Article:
Rivers Pittsburgh pays out U.S. record $1.2 million bad-beat jackpot

Rivers Pittsburgh pays out U.S. record $1.2 million bad-beat jackpot

  • Mark Gruetze, CDC Gaming Reports
August 26, 2022 6:43 PM
  • Mark Gruetze, CDC Gaming Reports
  • Pennsylvania
  • Commercial Casinos

The mother of poker’s bad beats won the biggest bad-beat jackpot in U.S. history on Thursday at Rivers Casino Pittsburgh. A royal flush topped a hand of quad aces about 4 p.m., triggering the payment of a jackpot that had grown to more than $1.2 million over the past 17 months.

Benjamin Flanagan of Huttonsville, W.Va., who had four aces, received 40 percent of the jackpot, or $490,708; Ray Broderson of suburban Pittsburgh, who had the royal, got 30 percent, or $368,029. The remainder of the jackpot was divided among the six other players at the table, with each getting $61,338.

Broderson also won the pot for the hand, which he estimated at $600 to $700.

The previous U.S. record for a bad-beat jackpot was just under $1.1 million, awarded in January 2018 at Motor City Casino in Detroit. The previous record for Rivers Pittsburgh was about $480,000 paid out in 2017. This was Broderson’s second bad-beat jackpot at Rivers. Several years ago, he had the winning hand in a bad-beat jackpot that paid a total of about $17,000.

Andre Barnabei, assistant general manager at Rivers Pittsburgh, credited poker room manager Leslie Brittan with suggesting a bad-beat jackpot that could generate massive payouts. The jackpot had not been hit since April 2021, when players received a total of $149,417. In addition to the large payouts, the bad-beat structure aims to reward regular players who live in the area, Barnabei said.

“It’s absolutely thrilling and potentially life-changing for a poker game to pay out at this level,”

he said. “It’s almost as exciting for us as it is for the winners.”

The poker room at Rivers Pittsburgh has 30 tables; 15 to 20 were in use Thursday afternoon, the midweek crowd partially due to the size of the bad-beat jackpot and partially to a weekly promotion awarding a $200 high-hand bonus every 30 minutes.

Flanagan, whose home is about a three-hour drive from Pittsburgh, said he has played poker once or twice a week at Rivers for about a year. He arrived Thursday before the poker room opened at 10 a.m.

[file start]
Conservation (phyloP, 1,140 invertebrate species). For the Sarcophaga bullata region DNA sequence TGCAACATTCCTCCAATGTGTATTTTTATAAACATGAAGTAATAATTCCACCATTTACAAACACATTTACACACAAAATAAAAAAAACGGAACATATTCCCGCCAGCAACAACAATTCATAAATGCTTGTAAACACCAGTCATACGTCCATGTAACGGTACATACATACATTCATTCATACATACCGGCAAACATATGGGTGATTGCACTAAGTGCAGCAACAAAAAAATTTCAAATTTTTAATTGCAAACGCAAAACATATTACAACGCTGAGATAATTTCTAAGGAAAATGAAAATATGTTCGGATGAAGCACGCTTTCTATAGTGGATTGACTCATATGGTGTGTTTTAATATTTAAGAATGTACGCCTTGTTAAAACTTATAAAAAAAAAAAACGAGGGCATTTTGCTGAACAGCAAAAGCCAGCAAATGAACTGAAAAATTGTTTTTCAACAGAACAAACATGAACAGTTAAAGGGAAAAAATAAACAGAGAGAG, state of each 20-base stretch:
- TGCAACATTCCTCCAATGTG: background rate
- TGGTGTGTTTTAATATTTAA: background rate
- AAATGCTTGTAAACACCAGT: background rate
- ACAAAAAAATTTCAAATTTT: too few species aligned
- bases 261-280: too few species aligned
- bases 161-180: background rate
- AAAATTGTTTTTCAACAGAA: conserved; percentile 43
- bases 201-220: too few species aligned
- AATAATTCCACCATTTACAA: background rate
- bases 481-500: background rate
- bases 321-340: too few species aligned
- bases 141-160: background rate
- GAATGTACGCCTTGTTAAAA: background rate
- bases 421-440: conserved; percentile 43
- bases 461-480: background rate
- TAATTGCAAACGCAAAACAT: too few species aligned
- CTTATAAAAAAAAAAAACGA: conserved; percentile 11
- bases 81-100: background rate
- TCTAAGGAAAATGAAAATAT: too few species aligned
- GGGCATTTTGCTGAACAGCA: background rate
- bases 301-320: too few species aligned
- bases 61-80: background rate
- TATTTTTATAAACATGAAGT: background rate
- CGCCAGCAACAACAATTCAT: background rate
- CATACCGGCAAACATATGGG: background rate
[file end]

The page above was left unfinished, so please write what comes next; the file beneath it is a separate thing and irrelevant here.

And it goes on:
On the fateful hand, Broderson was dealt king-10 of spades, while Flanagan was dealt a pair of aces in the big blind position at a $1-$3 No Limit Texas Hold ‘Em game. Flanagan, who had won a high-hand bonus earlier in the day, didn’t raise pre-flop, due to the possibility of hitting another high hand. The flop was the ace of spades, jack of spades, and 9 of diamonds, giving Flanagan trip aces and Broderson multiple possibilities to beat trips.

Flanagan recognized the dangers. “I thought, ‘I’m done,'” he said, figuring someone would draw to a straight or flush. He bet about $10 and everyone but Broderson folded. The turn was the queen of spades, giving Broderson the royal. The river was the remaining ace, giving Flanagan quads. He bet, Broderson raised, and both ended up all in.

Broderson doesn’t remember all the details of the hand, but said at one point he had a feeling – or “it may have just been wishful thinking” – that the $1.2 million jackpot was in play.

At the showdown, Flanagan said, Broderson jumped up, his eyes wide, and asked excitedly, “Do you have ’em? Do you have ’em?”

When both flipped over their hole cards, all the players erupted in cheers, with people from other tables rushing over to join the celebration.

The bad-beat jackpot is funded by $1 taken from the pot of virtually every hand dealt in the poker room. Rivers offers two bad-beat jackpots. The main one requires the losing hand to be quad 10s or better; the “mini,” which was $316,722 on Thursday afternoon, requires the losing hand to be a minimum of aces full of Kings, with the player holding pocket aces.

Rivers also offers a “rolling-royals” bonus for royal flushes, with the amount starting at $50 and varying by suit depending on when that suit was last hit. The royal flush in the bad-beat hand was the poker room’s third in less than 90 minutes. Because of the bad-beat payout, Broderson could not get the standard royal bonus. “I’m not complaining,” he said. “I’m in a pretty good mood today.”

Flanagan noted that the “mini” bad-beat jackpot at Rivers is more than $300,000. “I’ll be back next Thursday to work on it,” he said.

Mark Gruetze is a veteran journalist from suburban Pittsburgh who covers casino gaming issues and personalities.